Kentucky lawmakers met in the Old State Capitol on Tuesday, conducting their regular business in the building that was used as the center for state government from 1830 to 1910.
The facilities are primitive by modern standards—there are no electronic voting machines, meaning clerks have to call the names of legislators and tabulate votes by hand, and there are no microphones to amplify lawmakers’ voices.
And because of that, legislators didn’t pass bills as quickly as they normally do in the modern era. The House and Senate passed one bill apiece.
The House of Representatives passed House Bill 659, which expands a tax credit people can use to rehabilitate historic buildings.
The maximum credit someone can claim for a historic residential property would go from $60,000 per year to $120,000. And the maximum for all other buildings would go from $400,000 to $10 million.
And the Senate passed Senate Bill 224, which changes how police and fire departments in Lexington calculate retirement benefits.
The Old Capitol building is the third of four buildings that have housed the Kentucky legislature since the state was founded in 1792. The first two burned down.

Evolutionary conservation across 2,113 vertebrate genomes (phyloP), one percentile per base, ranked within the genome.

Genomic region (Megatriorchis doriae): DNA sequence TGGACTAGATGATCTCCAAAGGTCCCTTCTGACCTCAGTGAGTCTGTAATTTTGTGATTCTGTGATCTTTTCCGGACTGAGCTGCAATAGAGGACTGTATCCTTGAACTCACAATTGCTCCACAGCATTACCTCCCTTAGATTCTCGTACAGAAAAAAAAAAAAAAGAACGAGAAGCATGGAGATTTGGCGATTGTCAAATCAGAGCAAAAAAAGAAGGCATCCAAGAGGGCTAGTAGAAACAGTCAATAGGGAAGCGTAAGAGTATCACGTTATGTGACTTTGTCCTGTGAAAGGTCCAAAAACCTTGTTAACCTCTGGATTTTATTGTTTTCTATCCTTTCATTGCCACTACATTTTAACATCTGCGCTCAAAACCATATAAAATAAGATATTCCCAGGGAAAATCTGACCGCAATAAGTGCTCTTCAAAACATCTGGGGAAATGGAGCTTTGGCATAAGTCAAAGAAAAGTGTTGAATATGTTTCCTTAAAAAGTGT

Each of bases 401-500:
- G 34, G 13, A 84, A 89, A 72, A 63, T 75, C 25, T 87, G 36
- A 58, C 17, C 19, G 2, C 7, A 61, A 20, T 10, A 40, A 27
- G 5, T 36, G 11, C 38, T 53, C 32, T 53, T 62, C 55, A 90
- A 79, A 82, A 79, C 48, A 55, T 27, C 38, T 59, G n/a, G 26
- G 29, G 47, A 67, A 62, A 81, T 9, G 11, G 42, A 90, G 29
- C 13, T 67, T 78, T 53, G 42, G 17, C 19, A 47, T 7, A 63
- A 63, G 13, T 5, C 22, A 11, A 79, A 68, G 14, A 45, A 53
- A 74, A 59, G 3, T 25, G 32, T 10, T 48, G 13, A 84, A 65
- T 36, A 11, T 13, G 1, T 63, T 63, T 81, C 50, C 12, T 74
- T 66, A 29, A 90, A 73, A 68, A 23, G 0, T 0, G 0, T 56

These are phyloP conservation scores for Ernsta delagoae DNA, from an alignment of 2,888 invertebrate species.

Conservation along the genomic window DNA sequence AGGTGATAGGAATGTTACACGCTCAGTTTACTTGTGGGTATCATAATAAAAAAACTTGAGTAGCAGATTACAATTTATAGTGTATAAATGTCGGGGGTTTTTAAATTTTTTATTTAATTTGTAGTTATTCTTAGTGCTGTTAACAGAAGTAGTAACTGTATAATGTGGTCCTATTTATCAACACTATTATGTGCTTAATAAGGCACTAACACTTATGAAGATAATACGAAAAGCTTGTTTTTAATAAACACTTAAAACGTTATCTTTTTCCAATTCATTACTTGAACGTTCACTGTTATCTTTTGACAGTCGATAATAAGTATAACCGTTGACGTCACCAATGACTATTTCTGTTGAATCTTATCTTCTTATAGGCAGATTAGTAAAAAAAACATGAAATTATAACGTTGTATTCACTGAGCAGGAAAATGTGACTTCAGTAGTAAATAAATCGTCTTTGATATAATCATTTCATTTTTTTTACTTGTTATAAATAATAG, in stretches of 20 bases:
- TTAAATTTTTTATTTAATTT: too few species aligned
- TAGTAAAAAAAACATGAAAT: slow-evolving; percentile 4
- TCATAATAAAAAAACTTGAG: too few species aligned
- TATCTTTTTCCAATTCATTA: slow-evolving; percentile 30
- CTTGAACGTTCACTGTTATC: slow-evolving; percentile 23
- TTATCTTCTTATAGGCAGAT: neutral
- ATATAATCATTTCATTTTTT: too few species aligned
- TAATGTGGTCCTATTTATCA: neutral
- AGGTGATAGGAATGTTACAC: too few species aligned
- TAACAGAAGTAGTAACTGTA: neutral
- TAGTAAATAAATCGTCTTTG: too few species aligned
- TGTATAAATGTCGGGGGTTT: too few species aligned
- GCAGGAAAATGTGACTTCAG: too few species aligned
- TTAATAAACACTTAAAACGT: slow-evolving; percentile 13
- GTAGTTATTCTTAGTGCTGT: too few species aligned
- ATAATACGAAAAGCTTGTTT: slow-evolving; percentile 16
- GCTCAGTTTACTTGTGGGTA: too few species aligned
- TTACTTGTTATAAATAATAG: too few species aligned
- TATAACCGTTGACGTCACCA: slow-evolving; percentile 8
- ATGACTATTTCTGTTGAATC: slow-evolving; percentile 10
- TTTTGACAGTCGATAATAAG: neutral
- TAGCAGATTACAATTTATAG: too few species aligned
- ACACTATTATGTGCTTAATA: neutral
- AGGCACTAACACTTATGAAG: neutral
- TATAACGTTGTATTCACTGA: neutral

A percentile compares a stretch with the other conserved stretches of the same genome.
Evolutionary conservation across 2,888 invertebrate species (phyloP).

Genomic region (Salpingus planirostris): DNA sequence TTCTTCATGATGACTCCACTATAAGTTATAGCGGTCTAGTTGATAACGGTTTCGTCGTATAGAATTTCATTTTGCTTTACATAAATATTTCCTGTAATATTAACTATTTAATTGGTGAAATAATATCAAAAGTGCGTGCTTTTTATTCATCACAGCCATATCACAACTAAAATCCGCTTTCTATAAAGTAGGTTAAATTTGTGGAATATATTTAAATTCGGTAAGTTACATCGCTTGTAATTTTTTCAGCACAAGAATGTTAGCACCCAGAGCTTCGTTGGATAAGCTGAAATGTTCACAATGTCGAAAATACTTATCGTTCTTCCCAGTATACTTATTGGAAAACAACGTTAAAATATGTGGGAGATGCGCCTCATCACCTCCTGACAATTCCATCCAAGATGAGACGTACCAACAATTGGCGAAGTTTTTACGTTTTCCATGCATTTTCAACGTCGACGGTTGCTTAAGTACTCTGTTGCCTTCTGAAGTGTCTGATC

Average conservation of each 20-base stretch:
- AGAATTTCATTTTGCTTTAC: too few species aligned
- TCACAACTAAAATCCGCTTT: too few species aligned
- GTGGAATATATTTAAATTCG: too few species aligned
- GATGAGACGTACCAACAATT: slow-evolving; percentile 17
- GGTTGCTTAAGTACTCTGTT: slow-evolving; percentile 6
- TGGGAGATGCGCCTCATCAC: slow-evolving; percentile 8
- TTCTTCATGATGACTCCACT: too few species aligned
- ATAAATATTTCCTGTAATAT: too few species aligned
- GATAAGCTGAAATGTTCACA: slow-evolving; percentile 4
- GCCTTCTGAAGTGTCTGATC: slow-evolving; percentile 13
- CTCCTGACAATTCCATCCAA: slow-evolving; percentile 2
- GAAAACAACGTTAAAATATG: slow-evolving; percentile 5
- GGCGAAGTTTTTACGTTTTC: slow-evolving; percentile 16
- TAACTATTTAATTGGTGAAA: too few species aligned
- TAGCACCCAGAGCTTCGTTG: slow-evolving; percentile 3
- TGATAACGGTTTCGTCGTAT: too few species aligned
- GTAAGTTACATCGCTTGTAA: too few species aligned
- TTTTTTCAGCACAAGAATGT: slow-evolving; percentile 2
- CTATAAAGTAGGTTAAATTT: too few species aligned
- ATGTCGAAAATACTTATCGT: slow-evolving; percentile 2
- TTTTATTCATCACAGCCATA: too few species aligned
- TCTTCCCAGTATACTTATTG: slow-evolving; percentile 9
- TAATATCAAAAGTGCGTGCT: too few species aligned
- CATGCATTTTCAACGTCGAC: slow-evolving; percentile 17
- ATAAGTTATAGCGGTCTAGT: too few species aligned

The building was the first design of Gideon Shryock, then a 25-year-old from Lexington considered to be Kentucky’s first native born and professionally trained architect. He went on to oversee construction of Louisville Metro Hall.
The Old Capitol lawn was where William Goebel was assassinated in 1900. Goebel was a candidate for governor who was sworn into office on his deathbed before succumbing to a gunshot wound.
Now a museum operated by the Kentucky Historical Society, the Old Capitol features hand-blown glass windows, reproductions of historic furniture and a self-supporting “floating” staircase made out of marble.
The modern Capitol building opened in 1910. It’s one of only seven Capitols across the country to house all three branches of state government under the same roof.